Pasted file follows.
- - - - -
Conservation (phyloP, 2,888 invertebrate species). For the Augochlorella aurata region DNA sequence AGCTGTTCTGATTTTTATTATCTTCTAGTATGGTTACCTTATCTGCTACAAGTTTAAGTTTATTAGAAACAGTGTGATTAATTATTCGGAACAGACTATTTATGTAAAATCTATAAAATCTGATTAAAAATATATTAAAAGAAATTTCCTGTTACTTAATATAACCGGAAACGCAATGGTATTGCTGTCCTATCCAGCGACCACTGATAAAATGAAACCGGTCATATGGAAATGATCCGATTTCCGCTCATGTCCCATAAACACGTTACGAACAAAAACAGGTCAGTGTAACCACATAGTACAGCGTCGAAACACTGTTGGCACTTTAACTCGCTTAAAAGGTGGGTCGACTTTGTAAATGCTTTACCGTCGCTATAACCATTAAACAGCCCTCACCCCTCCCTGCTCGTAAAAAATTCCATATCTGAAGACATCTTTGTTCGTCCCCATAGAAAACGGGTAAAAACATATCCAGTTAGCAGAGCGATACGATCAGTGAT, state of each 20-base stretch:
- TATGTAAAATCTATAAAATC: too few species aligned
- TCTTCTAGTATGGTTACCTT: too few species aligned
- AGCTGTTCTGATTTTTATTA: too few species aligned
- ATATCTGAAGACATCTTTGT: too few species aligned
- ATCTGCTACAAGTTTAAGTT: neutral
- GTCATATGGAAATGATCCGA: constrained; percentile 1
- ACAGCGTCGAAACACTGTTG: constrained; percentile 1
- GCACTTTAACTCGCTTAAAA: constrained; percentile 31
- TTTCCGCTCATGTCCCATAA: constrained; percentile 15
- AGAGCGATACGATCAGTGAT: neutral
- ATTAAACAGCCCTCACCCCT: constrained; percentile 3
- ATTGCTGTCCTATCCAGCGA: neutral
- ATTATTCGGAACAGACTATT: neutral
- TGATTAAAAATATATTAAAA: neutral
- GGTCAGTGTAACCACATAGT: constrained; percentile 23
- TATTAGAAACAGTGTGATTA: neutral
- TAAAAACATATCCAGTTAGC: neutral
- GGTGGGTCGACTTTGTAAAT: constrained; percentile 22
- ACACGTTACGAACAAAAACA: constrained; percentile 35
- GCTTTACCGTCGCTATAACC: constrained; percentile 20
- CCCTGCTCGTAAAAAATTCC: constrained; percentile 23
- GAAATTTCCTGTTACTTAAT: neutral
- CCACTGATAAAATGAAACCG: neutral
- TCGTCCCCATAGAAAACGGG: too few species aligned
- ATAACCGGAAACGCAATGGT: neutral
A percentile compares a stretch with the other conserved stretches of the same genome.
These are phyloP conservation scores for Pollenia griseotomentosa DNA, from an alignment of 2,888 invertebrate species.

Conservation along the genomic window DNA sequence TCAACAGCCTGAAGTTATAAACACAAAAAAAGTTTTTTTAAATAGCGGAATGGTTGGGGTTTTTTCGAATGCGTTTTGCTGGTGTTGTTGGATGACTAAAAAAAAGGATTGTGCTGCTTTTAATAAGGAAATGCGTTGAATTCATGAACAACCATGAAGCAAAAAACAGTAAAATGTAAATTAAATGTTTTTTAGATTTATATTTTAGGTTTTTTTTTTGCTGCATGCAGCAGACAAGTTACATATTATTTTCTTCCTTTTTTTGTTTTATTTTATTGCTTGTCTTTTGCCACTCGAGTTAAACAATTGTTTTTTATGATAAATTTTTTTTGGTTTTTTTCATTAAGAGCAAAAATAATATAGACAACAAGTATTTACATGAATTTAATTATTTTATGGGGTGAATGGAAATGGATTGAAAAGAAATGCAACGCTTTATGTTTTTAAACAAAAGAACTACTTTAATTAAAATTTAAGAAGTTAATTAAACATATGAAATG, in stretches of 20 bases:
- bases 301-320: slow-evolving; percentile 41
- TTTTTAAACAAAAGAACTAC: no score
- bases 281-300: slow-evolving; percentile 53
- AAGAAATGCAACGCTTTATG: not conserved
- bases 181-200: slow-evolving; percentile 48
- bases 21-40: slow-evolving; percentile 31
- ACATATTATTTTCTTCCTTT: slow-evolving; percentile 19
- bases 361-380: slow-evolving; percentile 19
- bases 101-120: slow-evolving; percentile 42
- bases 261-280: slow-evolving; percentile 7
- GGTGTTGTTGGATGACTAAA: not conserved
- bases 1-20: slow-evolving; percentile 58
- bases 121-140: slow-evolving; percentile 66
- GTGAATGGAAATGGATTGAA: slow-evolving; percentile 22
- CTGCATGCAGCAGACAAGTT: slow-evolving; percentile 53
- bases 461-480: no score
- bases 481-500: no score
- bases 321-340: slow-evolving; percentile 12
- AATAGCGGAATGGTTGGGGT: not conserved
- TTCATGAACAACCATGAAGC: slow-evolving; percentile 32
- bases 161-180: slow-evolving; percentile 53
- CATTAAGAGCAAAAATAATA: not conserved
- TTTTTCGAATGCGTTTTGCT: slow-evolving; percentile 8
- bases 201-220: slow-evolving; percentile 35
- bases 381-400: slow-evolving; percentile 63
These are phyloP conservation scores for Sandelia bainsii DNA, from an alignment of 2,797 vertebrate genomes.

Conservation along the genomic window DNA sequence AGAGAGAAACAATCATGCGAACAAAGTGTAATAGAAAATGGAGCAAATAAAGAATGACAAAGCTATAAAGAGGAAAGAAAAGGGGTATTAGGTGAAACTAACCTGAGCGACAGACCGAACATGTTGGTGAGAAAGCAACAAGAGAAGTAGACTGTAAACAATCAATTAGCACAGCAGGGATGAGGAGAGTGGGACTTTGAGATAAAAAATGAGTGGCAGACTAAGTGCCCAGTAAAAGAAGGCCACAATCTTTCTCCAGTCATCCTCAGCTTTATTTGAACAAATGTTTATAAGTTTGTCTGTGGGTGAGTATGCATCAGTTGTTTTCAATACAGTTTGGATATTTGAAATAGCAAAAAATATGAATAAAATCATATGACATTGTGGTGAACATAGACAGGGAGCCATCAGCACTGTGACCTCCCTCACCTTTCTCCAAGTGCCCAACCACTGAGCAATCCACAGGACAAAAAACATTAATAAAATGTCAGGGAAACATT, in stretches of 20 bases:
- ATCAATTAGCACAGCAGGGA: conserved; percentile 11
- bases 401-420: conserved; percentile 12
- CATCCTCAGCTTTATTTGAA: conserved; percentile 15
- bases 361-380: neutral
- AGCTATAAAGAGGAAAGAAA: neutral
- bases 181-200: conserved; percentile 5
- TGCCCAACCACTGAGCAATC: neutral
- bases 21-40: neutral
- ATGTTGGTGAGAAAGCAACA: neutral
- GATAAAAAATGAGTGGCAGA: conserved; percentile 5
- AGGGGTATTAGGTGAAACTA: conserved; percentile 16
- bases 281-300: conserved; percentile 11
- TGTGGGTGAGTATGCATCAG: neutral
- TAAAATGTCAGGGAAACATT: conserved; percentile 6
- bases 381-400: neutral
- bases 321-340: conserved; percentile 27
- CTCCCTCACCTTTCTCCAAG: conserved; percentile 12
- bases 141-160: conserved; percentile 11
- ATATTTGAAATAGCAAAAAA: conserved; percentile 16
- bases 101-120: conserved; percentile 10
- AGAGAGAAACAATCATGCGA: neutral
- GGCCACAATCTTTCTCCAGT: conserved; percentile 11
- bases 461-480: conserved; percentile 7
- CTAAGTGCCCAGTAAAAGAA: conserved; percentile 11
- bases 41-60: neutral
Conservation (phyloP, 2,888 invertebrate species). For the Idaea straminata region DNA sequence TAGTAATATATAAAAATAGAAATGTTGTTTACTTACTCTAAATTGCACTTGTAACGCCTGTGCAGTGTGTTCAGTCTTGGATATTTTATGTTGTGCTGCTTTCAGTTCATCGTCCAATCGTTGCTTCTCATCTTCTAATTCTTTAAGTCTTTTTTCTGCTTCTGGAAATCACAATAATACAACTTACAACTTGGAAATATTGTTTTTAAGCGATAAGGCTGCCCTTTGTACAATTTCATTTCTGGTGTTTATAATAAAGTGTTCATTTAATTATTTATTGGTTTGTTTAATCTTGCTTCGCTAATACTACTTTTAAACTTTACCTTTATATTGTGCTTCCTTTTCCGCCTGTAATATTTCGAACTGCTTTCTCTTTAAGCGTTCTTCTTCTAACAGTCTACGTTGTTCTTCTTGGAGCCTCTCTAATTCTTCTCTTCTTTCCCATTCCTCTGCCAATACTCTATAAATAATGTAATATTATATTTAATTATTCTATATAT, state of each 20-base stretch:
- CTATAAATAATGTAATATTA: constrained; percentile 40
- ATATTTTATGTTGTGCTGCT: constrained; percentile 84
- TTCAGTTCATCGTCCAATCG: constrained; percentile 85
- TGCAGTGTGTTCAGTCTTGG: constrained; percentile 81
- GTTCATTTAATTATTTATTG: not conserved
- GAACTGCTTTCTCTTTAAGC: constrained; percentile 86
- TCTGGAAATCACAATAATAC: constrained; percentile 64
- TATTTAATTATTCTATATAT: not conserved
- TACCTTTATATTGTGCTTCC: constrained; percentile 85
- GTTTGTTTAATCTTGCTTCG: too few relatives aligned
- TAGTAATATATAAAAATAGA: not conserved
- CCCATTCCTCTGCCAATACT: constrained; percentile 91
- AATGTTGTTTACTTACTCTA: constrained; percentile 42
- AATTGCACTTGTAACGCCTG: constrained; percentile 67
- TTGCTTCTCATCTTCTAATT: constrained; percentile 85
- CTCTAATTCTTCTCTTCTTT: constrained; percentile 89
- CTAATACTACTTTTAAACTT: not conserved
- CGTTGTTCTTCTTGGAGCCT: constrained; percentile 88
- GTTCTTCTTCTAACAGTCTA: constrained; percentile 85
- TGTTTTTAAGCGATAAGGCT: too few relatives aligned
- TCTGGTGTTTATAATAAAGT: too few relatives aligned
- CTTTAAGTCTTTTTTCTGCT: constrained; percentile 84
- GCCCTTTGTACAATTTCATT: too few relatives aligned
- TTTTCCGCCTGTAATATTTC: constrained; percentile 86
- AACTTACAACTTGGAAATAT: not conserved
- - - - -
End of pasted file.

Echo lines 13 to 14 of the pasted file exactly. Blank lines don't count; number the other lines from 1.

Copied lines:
- ATTGCTGTCCTATCCAGCGA: neutral
- ATTATTCGGAACAGACTATT: neutral